July 14, 2012

Obama doubles down on strategy linking Romney, Bain Capital

Even some Republicans, meanwhile, call on their candidate to release tax records.

By JIM KUHNHENN The Associated Press

(Continued from page 1)

Romney aides began the week drumming Obama on stubbornly high unemployment but watched their upper hand fade. Romney's advisers said Saturday they would keep their plan and not be distracted by Obama's criticism. Romney aides declined to weigh in on Obama's latest criticism and pointed to Romney's television interviews Friday.

The intensifying attacks and the calls for greater openness came amid stepped-up attention to discrepancies between Securities and Exchange Commission filings and Romney's recollection of his role at Boston-based Bain Capital.

At stake is Romney's chief contention that as a former businessman, he has the experience to create jobs and spur a struggling economy. The Obama campaign has countered that Romney ran a firm that pioneered the practice of sending American jobs out of the country and that his background is one of an investor.

Romney insists that he stepped down from his private equity firm years earlier than federal records indicate.

The new Obama ad was set to run in closely fought Colorado, Florida, Iowa, North Carolina, New Hampshire, Nevada, Ohio, Pennsylvania and Virginia.

In a round of interviews broadcast Friday evening, the Republican candidate said he wouldn't release more tax returns beyond the 2010 and 2011 returns.

"You can never satisfy the opposition research team of the Obama organization," Romney told CBS on Friday.

And he demanded an apology from Obama for the attacks. "This is simply beneath the dignity of the presidency of the United States," Romney told ABC.

Backhanding the request, the Obama campaign responded with a Web video that shows Romney criticizing Obama in speeches and interviews. Romney is seen accusing the president of not understanding freedom and following an appeasement strategy in foreign affairs, and saying he intends to "stuff it down his throat and point out that it is capitalism and freedom that makes this country strong."

It wasn't just Obama, though, pressuring Romney.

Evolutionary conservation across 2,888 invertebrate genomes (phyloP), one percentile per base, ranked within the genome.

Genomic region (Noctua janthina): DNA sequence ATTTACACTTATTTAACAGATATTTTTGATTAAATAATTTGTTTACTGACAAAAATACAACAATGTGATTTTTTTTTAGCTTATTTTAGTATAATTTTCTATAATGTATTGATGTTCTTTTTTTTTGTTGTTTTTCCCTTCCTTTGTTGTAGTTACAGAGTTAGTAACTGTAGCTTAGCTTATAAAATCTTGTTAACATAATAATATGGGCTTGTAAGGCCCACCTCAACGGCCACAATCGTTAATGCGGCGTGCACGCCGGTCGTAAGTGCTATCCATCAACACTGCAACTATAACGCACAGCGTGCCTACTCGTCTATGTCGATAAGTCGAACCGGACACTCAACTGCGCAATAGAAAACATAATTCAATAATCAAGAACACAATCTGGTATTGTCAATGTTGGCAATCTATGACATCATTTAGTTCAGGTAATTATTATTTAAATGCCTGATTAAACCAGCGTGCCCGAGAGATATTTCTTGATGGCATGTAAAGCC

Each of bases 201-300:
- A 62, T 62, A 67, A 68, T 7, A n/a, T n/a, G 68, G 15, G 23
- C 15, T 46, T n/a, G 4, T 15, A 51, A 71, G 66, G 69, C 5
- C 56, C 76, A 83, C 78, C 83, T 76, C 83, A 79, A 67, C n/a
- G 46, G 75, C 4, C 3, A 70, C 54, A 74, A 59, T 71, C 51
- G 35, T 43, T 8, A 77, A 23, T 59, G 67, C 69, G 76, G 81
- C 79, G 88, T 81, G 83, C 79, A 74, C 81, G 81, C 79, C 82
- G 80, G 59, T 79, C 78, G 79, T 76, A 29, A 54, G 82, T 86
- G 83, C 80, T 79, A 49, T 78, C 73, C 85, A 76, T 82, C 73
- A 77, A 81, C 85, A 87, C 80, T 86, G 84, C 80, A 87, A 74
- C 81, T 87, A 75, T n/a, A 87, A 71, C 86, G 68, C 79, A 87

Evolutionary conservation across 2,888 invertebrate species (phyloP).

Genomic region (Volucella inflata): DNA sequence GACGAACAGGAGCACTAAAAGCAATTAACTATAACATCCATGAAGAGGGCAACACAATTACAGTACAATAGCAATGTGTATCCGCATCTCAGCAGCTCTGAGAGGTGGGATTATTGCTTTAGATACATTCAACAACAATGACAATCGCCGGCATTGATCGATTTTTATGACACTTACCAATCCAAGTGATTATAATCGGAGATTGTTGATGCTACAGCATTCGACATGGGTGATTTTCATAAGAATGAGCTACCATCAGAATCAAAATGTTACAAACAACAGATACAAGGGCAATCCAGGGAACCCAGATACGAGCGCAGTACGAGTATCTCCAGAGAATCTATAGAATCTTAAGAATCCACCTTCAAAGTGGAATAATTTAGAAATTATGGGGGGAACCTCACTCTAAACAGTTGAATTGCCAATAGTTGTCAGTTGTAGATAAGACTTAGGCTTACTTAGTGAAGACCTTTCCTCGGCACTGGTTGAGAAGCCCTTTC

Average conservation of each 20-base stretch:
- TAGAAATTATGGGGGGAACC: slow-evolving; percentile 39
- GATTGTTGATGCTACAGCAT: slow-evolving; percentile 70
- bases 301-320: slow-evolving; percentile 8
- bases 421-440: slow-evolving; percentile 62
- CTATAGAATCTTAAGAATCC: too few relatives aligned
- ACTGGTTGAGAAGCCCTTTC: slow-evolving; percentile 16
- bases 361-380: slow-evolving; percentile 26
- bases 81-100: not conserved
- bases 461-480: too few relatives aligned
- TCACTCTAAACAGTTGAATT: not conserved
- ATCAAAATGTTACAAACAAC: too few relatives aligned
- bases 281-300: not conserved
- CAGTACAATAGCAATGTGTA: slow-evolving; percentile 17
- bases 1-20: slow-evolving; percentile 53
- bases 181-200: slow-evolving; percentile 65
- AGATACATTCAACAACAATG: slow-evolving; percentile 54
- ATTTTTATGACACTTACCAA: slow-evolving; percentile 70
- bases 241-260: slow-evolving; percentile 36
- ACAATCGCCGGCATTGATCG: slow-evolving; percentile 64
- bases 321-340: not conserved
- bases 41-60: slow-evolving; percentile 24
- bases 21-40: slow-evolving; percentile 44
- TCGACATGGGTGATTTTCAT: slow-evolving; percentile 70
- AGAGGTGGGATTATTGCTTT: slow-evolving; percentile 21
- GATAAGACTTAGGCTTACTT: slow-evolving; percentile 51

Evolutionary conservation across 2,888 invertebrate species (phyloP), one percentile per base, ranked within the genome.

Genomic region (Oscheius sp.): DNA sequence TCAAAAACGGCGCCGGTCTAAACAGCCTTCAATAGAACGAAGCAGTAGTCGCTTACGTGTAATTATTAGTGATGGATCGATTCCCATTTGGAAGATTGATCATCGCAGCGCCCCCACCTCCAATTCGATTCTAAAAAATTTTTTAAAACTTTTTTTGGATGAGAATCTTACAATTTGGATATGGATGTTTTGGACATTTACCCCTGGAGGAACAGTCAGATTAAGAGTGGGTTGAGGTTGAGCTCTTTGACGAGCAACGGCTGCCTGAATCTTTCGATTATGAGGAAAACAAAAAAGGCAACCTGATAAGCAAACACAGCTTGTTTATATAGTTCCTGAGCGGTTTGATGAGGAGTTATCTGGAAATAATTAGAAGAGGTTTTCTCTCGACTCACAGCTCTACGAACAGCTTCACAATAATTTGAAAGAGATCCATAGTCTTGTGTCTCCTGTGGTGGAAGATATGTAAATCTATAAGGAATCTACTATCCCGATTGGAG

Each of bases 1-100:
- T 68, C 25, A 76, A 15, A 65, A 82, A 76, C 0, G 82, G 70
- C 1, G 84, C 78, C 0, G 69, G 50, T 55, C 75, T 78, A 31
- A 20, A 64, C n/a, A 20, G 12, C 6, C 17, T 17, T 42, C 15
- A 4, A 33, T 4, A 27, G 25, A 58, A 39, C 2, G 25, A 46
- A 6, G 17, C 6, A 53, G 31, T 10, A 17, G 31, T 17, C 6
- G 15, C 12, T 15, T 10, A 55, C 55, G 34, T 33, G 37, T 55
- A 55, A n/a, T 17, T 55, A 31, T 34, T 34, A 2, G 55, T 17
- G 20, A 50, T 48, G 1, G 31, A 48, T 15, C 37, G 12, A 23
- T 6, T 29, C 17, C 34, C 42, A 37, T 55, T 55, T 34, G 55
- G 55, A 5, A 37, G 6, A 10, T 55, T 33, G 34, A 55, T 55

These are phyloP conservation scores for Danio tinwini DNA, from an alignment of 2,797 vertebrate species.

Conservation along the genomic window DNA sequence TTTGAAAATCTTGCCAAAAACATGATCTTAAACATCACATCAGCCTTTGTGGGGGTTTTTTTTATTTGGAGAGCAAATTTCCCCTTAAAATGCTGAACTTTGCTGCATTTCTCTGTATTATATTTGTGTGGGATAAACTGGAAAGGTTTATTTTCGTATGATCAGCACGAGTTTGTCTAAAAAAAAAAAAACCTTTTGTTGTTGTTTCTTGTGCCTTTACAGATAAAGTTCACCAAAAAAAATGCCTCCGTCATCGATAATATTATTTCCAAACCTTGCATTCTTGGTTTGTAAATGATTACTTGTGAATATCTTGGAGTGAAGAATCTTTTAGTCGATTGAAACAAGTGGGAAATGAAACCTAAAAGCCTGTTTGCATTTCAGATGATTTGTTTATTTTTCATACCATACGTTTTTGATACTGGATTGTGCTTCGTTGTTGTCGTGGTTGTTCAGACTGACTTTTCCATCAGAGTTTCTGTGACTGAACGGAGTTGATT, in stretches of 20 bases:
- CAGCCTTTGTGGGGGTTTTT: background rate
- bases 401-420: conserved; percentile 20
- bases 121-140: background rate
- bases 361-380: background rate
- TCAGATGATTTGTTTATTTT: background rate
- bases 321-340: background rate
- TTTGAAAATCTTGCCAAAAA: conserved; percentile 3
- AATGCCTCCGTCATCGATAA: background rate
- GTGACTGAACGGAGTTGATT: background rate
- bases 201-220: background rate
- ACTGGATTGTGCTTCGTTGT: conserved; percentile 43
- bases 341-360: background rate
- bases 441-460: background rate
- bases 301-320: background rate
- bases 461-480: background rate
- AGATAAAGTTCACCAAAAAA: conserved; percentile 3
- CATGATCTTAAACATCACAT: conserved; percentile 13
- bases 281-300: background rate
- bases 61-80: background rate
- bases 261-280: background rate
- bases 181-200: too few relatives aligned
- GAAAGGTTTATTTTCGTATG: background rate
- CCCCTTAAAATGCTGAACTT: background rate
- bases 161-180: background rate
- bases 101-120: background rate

"There is no whining in politics," chided John Weaver, a veteran Republican strategist. "Stop demanding an apology, release your tax returns."

Obama said the questions raised in numerous media reports and highlighted by his own campaign aides were a legitimate part of the race for the White House.

"Ultimately, I think, Mr. Romney is going to have to answer those questions because if he aspires to being president, one of the things you learn is you're ultimately responsible for the conduct of your operations," Obama said in an interview with the District of Columbia's WJLA-TV.

Romney called that "Chicago-style politics at its worst" and accused the president, who's from Chicago, and his campaign of trying to shift attention from the economy and unemployment situation.

Romney declared he had "no role whatsoever in the management" of the company after he left to take over the Salt Lake City Olympic Games in early 1999.

Romney acknowledged that he would have benefited financially from Bain's operations even after he left management of the firm to others. That could open him up to criticism that he gained from investment in companies that sent jobs overseas.

"All of the investors participate in the success or failure of various investments, just like you do as a shareholder of an enterprise," Romney told CBS.

Bain Capital said in a statement that Romney "remained the sole stockholder for a time while formal ownership was being documented and transferred to the group of partners who took over management of the firm in 1999."

 

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